LOS ANGELES–In the hierarchy of environmentally friendly motorized transportation, the fuel cell-powered vehicle, complete with a near-silent driving experience and the promise of zero emissions, is the panacea for the world’s polluting cars, say experts.
Unfortunately, the high cost of production, poor hardwire packaging, and the lack of fuelling infrastructure means hydrogen fuel cell vehicles we’ve seen so far are of the experimental variety.
But those production excuses end next summer. That’s when Honda’s FCX Clarity hydrogen fuel cell sedan will be available to 1,000 California residents for a three-year lease at $600 a month.
Based on Honda’s 2005 FCX concept, the mid-size sedan will return an EPA-certified 68 m.p.g., pass U.S. federal safety standards, start in -30C, have a 432 kilometre driving range between fill-ups, and can top out at 160 km/h, the Japanese automaker says. The FCX Clarity will also feature the first production application of lithium-ion battery technology.
In the long term, Honda also announced plans for its (still experi-mental) home filling station that converts natural gas into hydrogen and creates heat and electricity for your home.
Volkswagen showed up in the Golden State with its Space Up! Blue Plug-in Hybrid, with design elements reminiscent of the 1960s Microbus, though you won’t be able to run down to your local dealer and get one next summer.
The third in a series of recent micro-car concepts, this version debuts VW’s high-temperature fuel cell technology which claims to be lighter, more compact, and cheaper than lower-temperature systems, such as Honda’s.
Contrary to Honda’s progress, VW is pegging 2020 as a potential production date.
In the shorter term, some manufacturers realize that car buyers want greener solutions for large vehicles. General Motors, Chrysler and Porsche are all debuting guilt-free, gasoline-electric hybrid vehicles not usually associated with being environmentally friendly.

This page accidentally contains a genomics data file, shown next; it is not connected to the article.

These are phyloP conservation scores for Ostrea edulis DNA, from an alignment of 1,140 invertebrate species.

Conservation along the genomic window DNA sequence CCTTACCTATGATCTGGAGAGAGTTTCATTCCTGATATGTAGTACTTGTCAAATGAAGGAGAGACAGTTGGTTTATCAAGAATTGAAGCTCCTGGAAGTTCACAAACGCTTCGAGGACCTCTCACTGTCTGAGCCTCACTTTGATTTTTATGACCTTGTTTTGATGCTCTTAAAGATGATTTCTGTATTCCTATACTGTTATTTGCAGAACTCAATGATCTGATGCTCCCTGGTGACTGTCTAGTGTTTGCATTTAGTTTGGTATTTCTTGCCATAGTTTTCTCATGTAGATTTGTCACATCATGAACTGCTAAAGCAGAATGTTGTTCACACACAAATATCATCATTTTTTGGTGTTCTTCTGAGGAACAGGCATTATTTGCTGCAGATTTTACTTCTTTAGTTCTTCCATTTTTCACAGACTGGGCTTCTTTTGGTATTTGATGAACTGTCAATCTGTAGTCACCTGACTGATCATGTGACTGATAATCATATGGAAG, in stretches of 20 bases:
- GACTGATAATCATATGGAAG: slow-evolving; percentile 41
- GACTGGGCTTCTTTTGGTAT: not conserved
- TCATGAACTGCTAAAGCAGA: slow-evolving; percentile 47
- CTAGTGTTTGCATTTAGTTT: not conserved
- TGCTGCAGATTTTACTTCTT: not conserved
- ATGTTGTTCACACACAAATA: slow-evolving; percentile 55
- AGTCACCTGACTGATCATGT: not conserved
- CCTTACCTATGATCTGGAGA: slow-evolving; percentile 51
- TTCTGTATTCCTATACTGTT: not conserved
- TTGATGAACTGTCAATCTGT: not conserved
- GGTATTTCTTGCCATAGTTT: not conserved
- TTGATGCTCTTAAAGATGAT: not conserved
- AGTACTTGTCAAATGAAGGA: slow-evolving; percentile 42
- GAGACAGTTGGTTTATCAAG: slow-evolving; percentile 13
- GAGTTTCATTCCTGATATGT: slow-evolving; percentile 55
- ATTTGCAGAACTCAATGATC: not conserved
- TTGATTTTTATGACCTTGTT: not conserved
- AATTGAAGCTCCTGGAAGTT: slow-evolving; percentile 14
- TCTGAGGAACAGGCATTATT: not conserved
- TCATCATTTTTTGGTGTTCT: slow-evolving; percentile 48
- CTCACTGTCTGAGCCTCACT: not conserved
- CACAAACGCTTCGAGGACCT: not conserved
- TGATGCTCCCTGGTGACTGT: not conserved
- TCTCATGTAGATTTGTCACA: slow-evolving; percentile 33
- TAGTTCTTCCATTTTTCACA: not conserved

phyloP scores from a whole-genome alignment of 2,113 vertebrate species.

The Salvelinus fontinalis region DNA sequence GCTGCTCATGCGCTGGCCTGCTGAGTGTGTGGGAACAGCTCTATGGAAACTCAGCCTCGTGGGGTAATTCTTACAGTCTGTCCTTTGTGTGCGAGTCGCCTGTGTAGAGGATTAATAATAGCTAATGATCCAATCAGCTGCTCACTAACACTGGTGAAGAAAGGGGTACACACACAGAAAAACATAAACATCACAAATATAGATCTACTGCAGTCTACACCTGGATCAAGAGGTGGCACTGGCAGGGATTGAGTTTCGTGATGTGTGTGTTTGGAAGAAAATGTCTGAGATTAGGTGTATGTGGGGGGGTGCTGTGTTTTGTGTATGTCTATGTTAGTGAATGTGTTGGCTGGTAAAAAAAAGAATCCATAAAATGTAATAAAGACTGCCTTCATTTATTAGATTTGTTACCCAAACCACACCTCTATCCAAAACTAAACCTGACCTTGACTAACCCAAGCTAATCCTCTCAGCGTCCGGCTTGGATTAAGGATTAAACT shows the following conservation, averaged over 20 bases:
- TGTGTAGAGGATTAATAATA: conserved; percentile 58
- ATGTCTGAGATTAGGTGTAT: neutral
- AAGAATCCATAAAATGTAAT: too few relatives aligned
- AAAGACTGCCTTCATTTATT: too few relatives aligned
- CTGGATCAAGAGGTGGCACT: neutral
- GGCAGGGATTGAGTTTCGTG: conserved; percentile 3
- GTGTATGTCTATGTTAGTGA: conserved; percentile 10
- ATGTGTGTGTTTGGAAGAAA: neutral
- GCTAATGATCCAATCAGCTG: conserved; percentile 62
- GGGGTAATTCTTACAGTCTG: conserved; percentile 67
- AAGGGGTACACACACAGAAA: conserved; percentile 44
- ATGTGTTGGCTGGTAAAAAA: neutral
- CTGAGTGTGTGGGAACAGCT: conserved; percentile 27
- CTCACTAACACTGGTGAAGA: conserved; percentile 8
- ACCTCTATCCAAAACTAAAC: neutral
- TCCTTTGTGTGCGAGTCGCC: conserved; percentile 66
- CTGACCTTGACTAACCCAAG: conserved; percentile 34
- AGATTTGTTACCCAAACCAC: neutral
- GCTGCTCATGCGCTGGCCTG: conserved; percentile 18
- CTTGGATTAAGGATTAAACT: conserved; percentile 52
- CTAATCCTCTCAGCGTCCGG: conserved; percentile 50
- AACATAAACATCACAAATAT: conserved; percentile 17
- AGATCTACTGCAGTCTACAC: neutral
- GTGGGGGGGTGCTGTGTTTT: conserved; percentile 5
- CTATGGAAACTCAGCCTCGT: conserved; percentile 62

GM claims its Chevrolet Silverado Hybrid, on sale next fall, will be the industry’s most fuel-efficient full-size pickup truck with a 40 per cent increase in city fuel economy and an overall 25 per cent increase when compared with a gas-only model. The world’s first hybrid pickup can also tow up to 2,767 kg.
With “Hybrid” boldly emblazoned on its flanks, the Cadillac Escalade Hybrid also makes its debut. It uses the same two-mode hybrid system as the Silverado (and the previously announced Chevrolet Tahoe and GMC Yukon Hybrids), consisting of a 300-volt battery pack with two motors matched to the standard 6.0 L V8 and electrically variable transmission. It’s an impressive system – the Tahoe was recognized here for it by being named Green Car of the Year.
Porsche claims its pre-production Cayenne Hybrid can go where no other hybrid SUV can: deep into the off-road and fording rivers up to 50 cm deep.
With a reported 20 per cent fuel consumption reduction, the Cayenne’s V6-based system will also show up in future Volkswagen and Audi products, including Porsche’s forthcoming four-door Panamera sports sedan.